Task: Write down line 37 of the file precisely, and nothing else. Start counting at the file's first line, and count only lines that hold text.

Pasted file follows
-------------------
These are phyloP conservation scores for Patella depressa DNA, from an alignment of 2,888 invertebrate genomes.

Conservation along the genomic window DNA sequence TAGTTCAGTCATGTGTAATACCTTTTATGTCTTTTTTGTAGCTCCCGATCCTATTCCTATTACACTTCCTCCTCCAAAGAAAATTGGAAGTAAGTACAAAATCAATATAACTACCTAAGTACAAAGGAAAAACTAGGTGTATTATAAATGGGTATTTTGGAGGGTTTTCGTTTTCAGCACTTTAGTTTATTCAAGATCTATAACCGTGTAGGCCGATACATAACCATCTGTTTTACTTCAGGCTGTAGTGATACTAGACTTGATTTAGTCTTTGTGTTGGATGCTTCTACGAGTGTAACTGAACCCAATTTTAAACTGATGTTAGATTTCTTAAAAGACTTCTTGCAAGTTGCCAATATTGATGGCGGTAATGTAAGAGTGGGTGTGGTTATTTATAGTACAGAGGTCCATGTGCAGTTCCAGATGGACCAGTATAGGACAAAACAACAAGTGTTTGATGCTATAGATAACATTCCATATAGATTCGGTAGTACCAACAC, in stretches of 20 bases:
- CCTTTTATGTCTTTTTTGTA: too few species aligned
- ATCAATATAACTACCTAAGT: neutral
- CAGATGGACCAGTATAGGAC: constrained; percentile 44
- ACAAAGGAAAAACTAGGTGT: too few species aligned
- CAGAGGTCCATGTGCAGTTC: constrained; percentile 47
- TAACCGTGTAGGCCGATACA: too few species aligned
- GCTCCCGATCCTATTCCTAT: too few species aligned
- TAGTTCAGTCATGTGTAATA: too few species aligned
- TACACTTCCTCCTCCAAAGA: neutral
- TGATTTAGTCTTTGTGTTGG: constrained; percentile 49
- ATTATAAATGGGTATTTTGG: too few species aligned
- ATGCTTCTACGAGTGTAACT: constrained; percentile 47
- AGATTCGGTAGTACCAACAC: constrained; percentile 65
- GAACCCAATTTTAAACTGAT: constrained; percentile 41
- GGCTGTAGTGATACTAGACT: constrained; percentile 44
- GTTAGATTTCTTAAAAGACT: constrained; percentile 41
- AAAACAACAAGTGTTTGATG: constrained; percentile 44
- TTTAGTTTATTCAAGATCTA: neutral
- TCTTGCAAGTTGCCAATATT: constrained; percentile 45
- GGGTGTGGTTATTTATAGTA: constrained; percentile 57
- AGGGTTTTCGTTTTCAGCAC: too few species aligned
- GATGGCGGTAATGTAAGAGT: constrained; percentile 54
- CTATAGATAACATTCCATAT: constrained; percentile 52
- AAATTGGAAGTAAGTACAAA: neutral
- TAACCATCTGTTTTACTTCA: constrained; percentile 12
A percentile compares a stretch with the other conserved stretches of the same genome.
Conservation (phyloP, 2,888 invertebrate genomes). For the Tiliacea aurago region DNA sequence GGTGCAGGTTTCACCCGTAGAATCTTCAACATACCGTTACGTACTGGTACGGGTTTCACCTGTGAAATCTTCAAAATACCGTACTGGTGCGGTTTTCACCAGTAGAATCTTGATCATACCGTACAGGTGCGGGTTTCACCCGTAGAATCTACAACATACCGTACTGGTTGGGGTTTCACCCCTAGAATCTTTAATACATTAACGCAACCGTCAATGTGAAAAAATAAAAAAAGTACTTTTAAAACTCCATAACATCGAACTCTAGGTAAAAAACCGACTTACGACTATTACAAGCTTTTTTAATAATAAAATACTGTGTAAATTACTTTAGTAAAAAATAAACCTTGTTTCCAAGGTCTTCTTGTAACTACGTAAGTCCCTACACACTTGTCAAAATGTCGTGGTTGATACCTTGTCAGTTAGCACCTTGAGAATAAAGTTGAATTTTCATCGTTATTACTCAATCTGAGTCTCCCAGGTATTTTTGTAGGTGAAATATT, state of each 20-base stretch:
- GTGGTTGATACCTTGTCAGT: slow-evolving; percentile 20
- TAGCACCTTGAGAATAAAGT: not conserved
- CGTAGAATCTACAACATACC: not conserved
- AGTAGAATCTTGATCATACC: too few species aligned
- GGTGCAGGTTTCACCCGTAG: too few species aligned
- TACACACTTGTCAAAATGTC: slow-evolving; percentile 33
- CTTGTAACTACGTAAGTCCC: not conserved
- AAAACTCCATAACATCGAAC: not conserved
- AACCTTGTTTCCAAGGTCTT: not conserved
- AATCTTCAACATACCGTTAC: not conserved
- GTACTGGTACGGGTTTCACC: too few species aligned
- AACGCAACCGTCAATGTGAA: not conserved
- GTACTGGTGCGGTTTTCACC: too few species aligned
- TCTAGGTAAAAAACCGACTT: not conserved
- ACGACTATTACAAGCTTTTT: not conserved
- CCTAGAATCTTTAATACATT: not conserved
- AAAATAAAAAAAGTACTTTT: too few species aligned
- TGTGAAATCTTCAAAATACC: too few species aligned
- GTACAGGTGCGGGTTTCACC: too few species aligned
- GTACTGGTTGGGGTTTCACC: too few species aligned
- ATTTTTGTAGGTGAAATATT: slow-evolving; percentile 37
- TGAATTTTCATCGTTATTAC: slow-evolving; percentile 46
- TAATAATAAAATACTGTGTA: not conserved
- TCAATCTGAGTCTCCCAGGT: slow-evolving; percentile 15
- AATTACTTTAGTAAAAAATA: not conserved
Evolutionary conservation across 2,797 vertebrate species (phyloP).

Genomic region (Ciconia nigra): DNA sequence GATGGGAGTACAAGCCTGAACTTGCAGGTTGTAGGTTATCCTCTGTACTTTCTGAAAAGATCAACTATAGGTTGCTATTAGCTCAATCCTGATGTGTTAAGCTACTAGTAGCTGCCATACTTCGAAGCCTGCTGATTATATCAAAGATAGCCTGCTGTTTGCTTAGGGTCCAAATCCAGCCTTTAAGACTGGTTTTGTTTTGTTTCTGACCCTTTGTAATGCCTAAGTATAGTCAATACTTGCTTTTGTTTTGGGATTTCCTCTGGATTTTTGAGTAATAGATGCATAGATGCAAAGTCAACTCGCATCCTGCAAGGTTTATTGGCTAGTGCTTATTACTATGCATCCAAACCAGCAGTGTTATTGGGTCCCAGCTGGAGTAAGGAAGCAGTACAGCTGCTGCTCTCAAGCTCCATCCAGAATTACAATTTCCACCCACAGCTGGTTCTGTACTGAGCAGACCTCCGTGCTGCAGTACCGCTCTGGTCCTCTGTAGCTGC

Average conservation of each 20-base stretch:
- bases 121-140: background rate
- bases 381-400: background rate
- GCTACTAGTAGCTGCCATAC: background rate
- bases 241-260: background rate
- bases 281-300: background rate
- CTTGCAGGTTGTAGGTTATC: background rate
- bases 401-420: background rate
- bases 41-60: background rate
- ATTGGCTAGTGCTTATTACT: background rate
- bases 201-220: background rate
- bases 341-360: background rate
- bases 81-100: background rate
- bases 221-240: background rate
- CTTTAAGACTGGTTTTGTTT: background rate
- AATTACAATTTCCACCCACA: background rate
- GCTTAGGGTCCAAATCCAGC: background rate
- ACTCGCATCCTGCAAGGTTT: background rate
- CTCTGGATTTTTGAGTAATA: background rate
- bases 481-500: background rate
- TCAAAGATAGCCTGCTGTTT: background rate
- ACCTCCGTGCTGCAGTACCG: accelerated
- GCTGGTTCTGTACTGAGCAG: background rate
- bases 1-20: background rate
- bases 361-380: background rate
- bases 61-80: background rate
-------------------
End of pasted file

- AAAACTCCATAACATCGAAC: not conserved